"A community-minded individual who happens to be an outstanding student and athlete."
From an early age, Ziyah’s parents were particularly conscious of dismantling the bias that too-often pigeonholes girls of color in sport. They wanted doors to open. “Any sport with a stick is what we’re gonna do,” Rashida recalls. An African-American girl playing golf would likely go places that others could not go, they surmised. “Every sport under the sun—she tried it. She was kind of good at all of them—well, not good. When she was playing soccer she couldn’t really get the ball in the net, but she could go from one end to the other really fast.”
Finally in seventh grade, Ziyah suggested trying track. Her mother was reluctant. Ziyah had been playing golf since age six, and they’d expected she would continue in high school. “Maybe I should just try it,” Ziyah persisted.
“She went out one time and I was like, ‘Whoa... okay... maybe this is what she’s gonna do.’”
Ziyah’s middle school, Capitol Hill Day School, didn’t have a track team. Her family found a local, community-centered youth track club in DC called FASST. Club coach Darryl Hamilton notes how hard Ziyah works both in training and as a role model for the youngest kids in the club: “She’s a great mentor for the team.”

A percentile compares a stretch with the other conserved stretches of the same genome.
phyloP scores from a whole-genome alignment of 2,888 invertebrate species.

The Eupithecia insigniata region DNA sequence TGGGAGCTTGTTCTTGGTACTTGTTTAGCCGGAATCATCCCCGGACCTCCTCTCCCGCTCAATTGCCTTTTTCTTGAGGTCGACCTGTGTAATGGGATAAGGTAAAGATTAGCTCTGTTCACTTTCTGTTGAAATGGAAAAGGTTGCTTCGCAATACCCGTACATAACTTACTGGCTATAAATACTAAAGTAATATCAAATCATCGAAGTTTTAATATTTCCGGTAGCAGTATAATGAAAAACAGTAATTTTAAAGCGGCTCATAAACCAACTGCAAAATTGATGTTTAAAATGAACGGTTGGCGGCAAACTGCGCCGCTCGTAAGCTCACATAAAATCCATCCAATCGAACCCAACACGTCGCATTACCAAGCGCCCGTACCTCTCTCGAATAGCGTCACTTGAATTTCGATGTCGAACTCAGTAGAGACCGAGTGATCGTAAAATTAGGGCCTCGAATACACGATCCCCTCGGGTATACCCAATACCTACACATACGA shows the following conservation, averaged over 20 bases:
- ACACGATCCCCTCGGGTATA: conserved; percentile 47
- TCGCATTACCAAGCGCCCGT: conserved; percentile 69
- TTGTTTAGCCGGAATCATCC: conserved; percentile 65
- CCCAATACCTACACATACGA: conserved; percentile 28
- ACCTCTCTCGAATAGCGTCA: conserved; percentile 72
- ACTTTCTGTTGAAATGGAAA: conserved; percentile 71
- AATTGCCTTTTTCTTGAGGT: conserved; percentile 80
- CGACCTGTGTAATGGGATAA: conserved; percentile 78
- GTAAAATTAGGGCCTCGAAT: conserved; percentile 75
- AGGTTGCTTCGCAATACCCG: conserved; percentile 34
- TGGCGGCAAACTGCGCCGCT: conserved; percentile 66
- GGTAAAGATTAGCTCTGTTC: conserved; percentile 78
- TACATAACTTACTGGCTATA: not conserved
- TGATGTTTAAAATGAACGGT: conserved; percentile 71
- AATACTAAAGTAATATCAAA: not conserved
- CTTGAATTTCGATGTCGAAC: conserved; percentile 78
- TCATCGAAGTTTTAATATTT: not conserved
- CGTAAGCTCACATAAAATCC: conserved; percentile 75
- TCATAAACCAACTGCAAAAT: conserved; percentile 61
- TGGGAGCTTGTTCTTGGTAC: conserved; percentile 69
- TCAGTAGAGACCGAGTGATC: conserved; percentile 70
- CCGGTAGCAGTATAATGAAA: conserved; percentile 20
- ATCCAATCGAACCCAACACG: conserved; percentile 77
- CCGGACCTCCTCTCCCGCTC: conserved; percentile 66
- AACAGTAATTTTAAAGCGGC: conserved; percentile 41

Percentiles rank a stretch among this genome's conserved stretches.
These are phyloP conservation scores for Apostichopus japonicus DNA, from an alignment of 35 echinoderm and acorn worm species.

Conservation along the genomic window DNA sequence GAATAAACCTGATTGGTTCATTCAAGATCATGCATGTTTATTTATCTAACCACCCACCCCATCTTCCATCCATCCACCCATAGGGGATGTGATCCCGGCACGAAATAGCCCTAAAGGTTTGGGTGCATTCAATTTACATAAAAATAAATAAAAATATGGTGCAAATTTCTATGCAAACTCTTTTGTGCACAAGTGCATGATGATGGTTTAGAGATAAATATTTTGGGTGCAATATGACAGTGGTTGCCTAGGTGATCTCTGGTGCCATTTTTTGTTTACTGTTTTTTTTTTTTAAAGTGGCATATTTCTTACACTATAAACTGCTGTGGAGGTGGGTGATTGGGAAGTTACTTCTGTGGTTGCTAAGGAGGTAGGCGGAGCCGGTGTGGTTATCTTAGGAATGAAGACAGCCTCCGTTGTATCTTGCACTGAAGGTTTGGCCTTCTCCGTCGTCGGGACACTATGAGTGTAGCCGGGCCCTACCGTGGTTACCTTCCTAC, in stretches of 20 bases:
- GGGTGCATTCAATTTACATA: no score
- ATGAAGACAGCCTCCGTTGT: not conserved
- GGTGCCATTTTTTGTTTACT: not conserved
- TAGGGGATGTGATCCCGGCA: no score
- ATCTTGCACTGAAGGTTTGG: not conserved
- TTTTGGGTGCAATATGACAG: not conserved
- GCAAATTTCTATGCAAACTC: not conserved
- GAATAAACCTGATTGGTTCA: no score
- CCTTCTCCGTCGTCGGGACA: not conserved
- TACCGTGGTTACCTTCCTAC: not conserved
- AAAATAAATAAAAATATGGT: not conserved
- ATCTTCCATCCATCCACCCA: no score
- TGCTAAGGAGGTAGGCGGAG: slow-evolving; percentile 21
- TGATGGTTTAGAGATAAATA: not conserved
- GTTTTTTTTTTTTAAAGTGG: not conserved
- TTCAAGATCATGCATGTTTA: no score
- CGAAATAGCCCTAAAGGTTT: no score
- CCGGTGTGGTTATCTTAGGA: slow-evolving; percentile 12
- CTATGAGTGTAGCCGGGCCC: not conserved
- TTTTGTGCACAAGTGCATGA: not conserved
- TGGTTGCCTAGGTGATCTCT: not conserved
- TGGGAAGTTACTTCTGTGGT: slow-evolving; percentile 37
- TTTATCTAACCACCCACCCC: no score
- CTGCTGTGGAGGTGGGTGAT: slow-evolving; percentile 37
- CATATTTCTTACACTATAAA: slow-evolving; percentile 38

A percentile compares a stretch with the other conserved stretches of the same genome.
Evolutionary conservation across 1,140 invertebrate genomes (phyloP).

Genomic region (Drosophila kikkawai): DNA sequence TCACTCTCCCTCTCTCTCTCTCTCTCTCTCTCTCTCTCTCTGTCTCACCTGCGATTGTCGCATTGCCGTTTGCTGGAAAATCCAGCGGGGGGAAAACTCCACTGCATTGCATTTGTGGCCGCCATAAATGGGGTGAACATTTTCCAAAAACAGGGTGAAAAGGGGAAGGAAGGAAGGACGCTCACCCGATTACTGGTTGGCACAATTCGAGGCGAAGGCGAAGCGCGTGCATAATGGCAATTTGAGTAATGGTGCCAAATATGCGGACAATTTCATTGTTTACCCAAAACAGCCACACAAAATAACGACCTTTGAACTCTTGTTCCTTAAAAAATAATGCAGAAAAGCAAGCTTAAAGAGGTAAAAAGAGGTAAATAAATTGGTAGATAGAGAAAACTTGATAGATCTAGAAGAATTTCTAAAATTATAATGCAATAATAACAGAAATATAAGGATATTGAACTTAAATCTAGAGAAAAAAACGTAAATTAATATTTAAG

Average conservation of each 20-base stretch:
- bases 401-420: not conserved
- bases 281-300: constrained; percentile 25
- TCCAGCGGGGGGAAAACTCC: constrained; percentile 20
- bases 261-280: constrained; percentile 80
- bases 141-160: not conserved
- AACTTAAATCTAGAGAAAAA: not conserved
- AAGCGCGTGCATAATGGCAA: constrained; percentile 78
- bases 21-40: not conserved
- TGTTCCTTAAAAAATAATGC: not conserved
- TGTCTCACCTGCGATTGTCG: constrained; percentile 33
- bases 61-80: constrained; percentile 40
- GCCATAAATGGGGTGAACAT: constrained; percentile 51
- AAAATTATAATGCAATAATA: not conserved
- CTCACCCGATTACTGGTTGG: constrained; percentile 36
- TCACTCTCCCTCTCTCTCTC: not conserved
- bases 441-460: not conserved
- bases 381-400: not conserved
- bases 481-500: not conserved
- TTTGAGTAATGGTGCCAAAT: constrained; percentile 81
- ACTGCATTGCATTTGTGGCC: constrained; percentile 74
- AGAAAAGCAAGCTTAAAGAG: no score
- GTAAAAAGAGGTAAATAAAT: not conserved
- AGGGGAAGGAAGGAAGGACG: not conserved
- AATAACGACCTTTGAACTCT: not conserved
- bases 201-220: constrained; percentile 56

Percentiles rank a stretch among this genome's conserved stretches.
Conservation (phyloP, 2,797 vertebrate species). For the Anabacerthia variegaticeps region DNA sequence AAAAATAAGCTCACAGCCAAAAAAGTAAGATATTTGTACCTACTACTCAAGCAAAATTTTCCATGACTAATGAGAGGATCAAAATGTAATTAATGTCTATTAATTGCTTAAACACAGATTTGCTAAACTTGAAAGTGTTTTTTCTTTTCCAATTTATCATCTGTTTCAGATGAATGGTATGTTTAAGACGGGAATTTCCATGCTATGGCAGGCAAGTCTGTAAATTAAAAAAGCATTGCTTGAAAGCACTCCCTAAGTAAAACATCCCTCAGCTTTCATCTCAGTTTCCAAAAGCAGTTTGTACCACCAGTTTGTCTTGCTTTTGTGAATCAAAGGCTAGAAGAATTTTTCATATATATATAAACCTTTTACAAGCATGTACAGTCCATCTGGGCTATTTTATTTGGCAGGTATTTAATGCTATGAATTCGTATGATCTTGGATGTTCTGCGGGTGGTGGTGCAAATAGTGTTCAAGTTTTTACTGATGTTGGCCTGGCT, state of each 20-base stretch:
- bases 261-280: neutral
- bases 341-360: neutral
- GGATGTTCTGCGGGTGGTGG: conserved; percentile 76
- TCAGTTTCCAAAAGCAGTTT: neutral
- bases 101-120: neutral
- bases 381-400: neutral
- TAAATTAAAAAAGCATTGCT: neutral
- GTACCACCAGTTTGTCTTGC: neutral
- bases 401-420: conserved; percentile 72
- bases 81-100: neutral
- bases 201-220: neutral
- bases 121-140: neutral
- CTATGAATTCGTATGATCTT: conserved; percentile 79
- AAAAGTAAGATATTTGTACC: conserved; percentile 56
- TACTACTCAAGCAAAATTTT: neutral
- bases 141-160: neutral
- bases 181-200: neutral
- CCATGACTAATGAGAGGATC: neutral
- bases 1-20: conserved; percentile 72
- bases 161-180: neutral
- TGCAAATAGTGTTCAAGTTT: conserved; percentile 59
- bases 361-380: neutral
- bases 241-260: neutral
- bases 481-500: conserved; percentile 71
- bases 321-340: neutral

“Ziyah adds value in any space,” maintains her Algebra II teacher Suzy Hamon. “Ziyah isn’t just a student or an athlete, or even a student-athlete, she is a thoughtful, reflective, engaging, humble, enthusiastic, community-minded individual who also happens to be an outstanding student and athlete.”
With the honor of being named Gatorade State Player of the Year for Girls’ Track and Field comes a $1,000 grant Ziyah has elected to give to FASST. In some ways, FASST was one of her first affinity groups. Through the grant and summer service, she’s staying connected to the club even as she has found a new team and a collection of identity-affirming affinity groups right here at GDS.
Affinity groups have been a big draw for Ziyah at GDS. Not only has she found some groups she really connects with, she’s also formed and led others.
“Aside from Ziyah’s service to others,” says her advisor Lakaya Renfrow, “her commitment to diversity, equity, and inclusion work will likely be a lifelong passion. She participates in various affinity and conversation spaces such as Open Spaces, the Black Student Union, and Young Women of Color that validate and affirm her, and she in-turn uses that as momentum to facilitate conversations around Title IX and gender equity in sport?.”
Suzy calls her a “social justice warrior.”
She leads the GDS Female Athlete Club, has served on the Anacostia Museum’s Youth Advisory Council, and has been an active member of the Girl Scouts since 2008. Her current project? A Girl Scouts Gold Award requiring 80+ hours of service on “The Power of Mindfulness and Social Media Pressure in High School.”
"Building Networks for the Win" Read more of Ziyah’s story »